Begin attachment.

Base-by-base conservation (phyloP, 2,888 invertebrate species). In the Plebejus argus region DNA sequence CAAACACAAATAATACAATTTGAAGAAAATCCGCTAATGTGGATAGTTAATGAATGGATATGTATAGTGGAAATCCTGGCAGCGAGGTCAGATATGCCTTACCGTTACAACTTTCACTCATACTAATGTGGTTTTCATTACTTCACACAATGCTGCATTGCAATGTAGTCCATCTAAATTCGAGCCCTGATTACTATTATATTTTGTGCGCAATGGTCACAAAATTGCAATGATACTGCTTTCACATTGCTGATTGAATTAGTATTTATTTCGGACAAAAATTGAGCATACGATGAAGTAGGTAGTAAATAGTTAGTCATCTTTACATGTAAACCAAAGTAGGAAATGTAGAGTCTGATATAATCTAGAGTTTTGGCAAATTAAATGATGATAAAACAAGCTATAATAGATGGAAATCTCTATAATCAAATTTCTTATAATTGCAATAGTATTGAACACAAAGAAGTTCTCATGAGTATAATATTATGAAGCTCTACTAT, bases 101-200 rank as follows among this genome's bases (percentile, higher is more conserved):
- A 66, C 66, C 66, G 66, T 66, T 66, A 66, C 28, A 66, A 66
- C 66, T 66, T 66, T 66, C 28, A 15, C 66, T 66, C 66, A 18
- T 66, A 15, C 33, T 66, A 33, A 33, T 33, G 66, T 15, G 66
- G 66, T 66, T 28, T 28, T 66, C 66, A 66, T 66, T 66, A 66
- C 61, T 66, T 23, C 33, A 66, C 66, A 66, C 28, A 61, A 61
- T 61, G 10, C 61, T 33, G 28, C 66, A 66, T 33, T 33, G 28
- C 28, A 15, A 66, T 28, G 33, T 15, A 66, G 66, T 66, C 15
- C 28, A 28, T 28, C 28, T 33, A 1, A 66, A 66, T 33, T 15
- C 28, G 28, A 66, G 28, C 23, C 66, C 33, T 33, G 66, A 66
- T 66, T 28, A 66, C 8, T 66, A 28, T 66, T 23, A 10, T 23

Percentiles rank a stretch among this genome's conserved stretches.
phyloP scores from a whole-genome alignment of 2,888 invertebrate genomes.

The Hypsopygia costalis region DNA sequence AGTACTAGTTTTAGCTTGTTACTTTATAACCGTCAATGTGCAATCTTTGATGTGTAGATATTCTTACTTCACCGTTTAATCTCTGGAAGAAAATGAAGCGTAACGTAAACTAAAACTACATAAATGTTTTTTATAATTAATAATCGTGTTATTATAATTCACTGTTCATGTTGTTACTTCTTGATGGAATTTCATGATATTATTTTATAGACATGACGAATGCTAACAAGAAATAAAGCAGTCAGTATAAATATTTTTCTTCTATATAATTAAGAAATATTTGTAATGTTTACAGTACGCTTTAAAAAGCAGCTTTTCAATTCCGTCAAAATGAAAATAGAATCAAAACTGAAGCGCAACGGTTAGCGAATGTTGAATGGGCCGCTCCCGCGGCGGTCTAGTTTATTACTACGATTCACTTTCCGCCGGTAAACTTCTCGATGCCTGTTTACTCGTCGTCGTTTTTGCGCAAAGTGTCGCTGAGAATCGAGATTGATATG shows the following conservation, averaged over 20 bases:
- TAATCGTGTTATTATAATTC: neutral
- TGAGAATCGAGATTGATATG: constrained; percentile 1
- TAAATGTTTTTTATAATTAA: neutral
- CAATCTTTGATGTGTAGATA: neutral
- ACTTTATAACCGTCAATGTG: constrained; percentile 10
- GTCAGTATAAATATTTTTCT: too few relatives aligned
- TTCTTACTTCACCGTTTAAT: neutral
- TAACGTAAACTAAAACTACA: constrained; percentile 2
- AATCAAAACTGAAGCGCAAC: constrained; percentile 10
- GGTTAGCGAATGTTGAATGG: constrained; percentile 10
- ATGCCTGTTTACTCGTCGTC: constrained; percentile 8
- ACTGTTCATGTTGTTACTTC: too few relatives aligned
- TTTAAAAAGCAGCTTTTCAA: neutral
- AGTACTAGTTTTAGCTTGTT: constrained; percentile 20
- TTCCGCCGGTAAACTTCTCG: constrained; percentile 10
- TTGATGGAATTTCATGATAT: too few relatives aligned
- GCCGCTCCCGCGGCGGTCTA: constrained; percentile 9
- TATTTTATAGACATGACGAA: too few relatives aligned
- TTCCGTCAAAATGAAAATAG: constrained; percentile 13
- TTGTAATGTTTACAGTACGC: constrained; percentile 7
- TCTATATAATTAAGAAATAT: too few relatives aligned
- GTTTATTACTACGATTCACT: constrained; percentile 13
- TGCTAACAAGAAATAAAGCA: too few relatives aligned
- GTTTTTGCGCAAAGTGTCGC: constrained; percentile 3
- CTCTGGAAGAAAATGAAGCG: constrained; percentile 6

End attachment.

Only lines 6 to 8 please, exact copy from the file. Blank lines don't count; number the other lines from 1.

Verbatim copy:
- C 61, T 66, T 23, C 33, A 66, C 66, A 66, C 28, A 61, A 61
- T 61, G 10, C 61, T 33, G 28, C 66, A 66, T 33, T 33, G 28
- C 28, A 15, A 66, T 28, G 33, T 15, A 66, G 66, T 66, C 15